Laura Muir calls for lifetime doping bans
Olympic 1500m finalist Laura Muir has called for athletes who are caught doping to receive lifetime bans.
The 23-year-old, named Scottish Athlete of the Year at the weekend, does not agree with short-term suspensions.
"There are a lot of different circumstances under which people are caught," Muir admitted.
"But, in my eyes, you're caught, you're out. You shouldn't be given a second chance for them to come back and do it again."
Kenyan marathon runner Rita Jeptoo is the latest high-profile case and last week the 33-year-old had her two-year ban doubled after an IAAF appeal was upheld by the Court of Arbitration for Sport.
"It's the clean athletes that are losing out," Muir told BBC Scotland. "I feel like, if people are caught with drugs, if it's obvious that it's their fault and they've taken something they should be out the sport."
Muir admits there could be question marks over some Olympic performances after the World Anti-Doping Agency highlighted "serious failings" in the testing in Rio this summer.
"It's disappointing to hear that news, but I think athletics have come a big way this year with banning Russia from the Games," she said.
"I think we're making a lot of big steps forward and let's hope it continues.
"There will always be that question mark, but you can't judge people until there is the proof.
"I just know that I'm a clean athlete and I've got a clean conscience.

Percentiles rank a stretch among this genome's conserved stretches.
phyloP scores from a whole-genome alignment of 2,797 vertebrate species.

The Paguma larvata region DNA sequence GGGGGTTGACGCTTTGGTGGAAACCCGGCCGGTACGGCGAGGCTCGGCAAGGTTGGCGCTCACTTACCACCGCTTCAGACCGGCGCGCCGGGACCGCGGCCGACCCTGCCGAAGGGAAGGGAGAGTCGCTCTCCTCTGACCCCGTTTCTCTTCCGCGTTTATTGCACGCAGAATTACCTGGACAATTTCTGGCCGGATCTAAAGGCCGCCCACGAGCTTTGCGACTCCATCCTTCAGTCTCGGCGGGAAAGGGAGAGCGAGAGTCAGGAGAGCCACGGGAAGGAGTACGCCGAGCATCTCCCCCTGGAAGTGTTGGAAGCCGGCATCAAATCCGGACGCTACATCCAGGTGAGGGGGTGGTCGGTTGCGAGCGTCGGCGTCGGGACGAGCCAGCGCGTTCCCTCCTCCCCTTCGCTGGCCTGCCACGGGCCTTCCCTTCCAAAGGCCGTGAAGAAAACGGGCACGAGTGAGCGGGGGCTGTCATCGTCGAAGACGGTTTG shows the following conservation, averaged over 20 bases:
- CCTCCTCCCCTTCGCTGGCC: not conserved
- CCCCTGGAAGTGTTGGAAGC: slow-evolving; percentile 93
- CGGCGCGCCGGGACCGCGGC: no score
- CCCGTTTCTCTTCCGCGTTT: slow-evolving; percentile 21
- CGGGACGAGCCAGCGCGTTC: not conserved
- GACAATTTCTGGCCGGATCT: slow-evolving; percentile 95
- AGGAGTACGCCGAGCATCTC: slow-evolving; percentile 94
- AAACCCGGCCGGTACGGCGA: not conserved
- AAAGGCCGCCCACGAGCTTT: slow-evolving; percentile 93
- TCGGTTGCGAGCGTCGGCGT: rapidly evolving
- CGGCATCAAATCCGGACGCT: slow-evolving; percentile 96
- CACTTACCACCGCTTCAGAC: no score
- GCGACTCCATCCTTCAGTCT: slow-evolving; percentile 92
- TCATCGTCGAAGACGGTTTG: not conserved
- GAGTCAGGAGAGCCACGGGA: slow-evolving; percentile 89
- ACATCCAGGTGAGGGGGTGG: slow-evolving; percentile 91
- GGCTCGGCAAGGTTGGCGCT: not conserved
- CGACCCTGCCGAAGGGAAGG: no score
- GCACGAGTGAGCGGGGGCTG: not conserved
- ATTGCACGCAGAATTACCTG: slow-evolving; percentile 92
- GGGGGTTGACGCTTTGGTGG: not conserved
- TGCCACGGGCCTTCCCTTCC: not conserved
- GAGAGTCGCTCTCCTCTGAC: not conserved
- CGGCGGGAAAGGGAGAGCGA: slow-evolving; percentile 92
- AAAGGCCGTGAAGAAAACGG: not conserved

"You just try not to think about that at an Olympic Games. You're there competing at the pinnacle of your sport and I think you've just got to concentrate on your own performances."
Muir recalled being testing at the Olympics in Brazil.
"I was drug tested a couple of days after I went into the village," she said. "It was a complete surprise to me.
"I was drug tested and I know a lot of the girls I was racing against were, so I guess it just depends on the sports.
"I was quite surprised because I was drug tested and I knew a lot of people that had been as well.
"You just hope that they've learned from that and it will be better next time round."
Muir praised British Athletics' drug-testing programme while echoeing compatriot Eilish McColgan, who last week called for standardised testing in all countries.
"I get drug tested a lot," said Muir. "I get drug tested at home, at competitions, hotels, even B&B's when I was on placement.
"When I'm training, I'm tested an awful lot, which I think is great.
"That's what needs to be happening and you just want it to be more world spread."
Meanwhile, Muir said it was "a huge honour" to be named Scotland's top athlete of 2016, especially with "the likes of Eilidh Doyle winning an Olympic medal and Lynsey Sharp and Andrew Butchart breaking Scottish records as well".